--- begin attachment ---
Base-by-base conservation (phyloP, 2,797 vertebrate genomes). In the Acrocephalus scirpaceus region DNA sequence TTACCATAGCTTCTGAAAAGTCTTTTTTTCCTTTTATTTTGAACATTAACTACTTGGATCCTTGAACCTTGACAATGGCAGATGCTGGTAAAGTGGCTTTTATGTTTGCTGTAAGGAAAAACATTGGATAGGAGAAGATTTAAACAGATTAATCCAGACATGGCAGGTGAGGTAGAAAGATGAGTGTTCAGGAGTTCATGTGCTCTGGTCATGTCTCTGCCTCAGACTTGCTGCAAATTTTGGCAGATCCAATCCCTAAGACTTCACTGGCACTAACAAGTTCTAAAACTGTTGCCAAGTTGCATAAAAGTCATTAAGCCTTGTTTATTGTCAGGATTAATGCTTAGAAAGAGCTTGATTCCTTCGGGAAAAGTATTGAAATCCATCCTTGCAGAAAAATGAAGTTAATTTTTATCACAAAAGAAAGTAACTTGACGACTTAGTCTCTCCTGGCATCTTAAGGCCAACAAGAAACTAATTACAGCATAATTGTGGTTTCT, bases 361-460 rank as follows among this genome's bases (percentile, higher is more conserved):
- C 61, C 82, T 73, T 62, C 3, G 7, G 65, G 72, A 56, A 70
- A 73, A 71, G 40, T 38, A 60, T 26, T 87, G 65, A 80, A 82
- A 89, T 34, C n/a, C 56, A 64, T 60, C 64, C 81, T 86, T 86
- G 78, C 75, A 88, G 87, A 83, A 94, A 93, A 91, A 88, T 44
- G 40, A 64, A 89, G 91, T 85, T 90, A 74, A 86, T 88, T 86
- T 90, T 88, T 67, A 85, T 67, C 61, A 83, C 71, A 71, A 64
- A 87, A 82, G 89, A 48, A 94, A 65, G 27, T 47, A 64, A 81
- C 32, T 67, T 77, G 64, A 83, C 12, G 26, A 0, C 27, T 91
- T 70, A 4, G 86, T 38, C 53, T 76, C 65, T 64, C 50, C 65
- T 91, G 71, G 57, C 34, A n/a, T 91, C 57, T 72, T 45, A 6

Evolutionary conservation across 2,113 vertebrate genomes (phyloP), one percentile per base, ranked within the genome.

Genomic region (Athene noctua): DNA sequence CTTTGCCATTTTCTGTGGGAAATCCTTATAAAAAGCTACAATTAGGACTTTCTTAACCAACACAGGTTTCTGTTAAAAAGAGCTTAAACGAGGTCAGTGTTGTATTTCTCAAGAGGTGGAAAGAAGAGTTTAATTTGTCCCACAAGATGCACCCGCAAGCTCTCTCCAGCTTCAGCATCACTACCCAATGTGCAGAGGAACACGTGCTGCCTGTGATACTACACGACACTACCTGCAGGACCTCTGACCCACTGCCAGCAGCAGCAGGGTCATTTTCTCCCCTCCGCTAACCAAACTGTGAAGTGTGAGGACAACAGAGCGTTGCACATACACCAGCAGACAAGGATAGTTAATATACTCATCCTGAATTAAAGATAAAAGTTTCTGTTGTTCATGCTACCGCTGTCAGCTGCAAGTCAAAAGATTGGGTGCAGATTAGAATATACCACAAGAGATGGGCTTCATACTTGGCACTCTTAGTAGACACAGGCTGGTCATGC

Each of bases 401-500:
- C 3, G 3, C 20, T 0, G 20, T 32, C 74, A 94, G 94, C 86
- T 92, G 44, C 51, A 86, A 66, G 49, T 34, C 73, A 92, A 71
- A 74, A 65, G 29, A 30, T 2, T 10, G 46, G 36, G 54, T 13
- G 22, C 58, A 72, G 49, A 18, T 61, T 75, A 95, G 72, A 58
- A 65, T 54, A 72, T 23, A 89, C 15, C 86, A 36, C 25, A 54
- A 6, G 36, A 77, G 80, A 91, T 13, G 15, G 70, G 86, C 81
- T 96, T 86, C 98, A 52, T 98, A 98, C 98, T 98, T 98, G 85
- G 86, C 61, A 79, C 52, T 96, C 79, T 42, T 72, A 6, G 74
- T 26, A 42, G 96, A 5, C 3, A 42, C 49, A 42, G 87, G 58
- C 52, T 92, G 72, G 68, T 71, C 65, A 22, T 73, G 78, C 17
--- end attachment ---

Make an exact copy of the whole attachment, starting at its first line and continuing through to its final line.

Base-by-base conservation (phyloP, 2,797 vertebrate genomes). In the Acrocephalus scirpaceus region DNA sequence TTACCATAGCTTCTGAAAAGTCTTTTTTTCCTTTTATTTTGAACATTAACTACTTGGATCCTTGAACCTTGACAATGGCAGATGCTGGTAAAGTGGCTTTTATGTTTGCTGTAAGGAAAAACATTGGATAGGAGAAGATTTAAACAGATTAATCCAGACATGGCAGGTGAGGTAGAAAGATGAGTGTTCAGGAGTTCATGTGCTCTGGTCATGTCTCTGCCTCAGACTTGCTGCAAATTTTGGCAGATCCAATCCCTAAGACTTCACTGGCACTAACAAGTTCTAAAACTGTTGCCAAGTTGCATAAAAGTCATTAAGCCTTGTTTATTGTCAGGATTAATGCTTAGAAAGAGCTTGATTCCTTCGGGAAAAGTATTGAAATCCATCCTTGCAGAAAAATGAAGTTAATTTTTATCACAAAAGAAAGTAACTTGACGACTTAGTCTCTCCTGGCATCTTAAGGCCAACAAGAAACTAATTACAGCATAATTGTGGTTTCT, bases 361-460 rank as follows among this genome's bases (percentile, higher is more conserved):
- C 61, C 82, T 73, T 62, C 3, G 7, G 65, G 72, A 56, A 70
- A 73, A 71, G 40, T 38, A 60, T 26, T 87, G 65, A 80, A 82
- A 89, T 34, C n/a, C 56, A 64, T 60, C 64, C 81, T 86, T 86
- G 78, C 75, A 88, G 87, A 83, A 94, A 93, A 91, A 88, T 44
- G 40, A 64, A 89, G 91, T 85, T 90, A 74, A 86, T 88, T 86
- T 90, T 88, T 67, A 85, T 67, C 61, A 83, C 71, A 71, A 64
- A 87, A 82, G 89, A 48, A 94, A 65, G 27, T 47, A 64, A 81
- C 32, T 67, T 77, G 64, A 83, C 12, G 26, A 0, C 27, T 91
- T 70, A 4, G 86, T 38, C 53, T 76, C 65, T 64, C 50, C 65
- T 91, G 71, G 57, C 34, A n/a, T 91, C 57, T 72, T 45, A 6

Evolutionary conservation across 2,113 vertebrate genomes (phyloP), one percentile per base, ranked within the genome.

Genomic region (Athene noctua): DNA sequence CTTTGCCATTTTCTGTGGGAAATCCTTATAAAAAGCTACAATTAGGACTTTCTTAACCAACACAGGTTTCTGTTAAAAAGAGCTTAAACGAGGTCAGTGTTGTATTTCTCAAGAGGTGGAAAGAAGAGTTTAATTTGTCCCACAAGATGCACCCGCAAGCTCTCTCCAGCTTCAGCATCACTACCCAATGTGCAGAGGAACACGTGCTGCCTGTGATACTACACGACACTACCTGCAGGACCTCTGACCCACTGCCAGCAGCAGCAGGGTCATTTTCTCCCCTCCGCTAACCAAACTGTGAAGTGTGAGGACAACAGAGCGTTGCACATACACCAGCAGACAAGGATAGTTAATATACTCATCCTGAATTAAAGATAAAAGTTTCTGTTGTTCATGCTACCGCTGTCAGCTGCAAGTCAAAAGATTGGGTGCAGATTAGAATATACCACAAGAGATGGGCTTCATACTTGGCACTCTTAGTAGACACAGGCTGGTCATGC

Each of bases 401-500:
- C 3, G 3, C 20, T 0, G 20, T 32, C 74, A 94, G 94, C 86
- T 92, G 44, C 51, A 86, A 66, G 49, T 34, C 73, A 92, A 71
- A 74, A 65, G 29, A 30, T 2, T 10, G 46, G 36, G 54, T 13
- G 22, C 58, A 72, G 49, A 18, T 61, T 75, A 95, G 72, A 58
- A 65, T 54, A 72, T 23, A 89, C 15, C 86, A 36, C 25, A 54
- A 6, G 36, A 77, G 80, A 91, T 13, G 15, G 70, G 86, C 81
- T 96, T 86, C 98, A 52, T 98, A 98, C 98, T 98, T 98, G 85
- G 86, C 61, A 79, C 52, T 96, C 79, T 42, T 72, A 6, G 74
- T 26, A 42, G 96, A 5, C 3, A 42, C 49, A 42, G 87, G 58
- C 52, T 92, G 72, G 68, T 71, C 65, A 22, T 73, G 78, C 17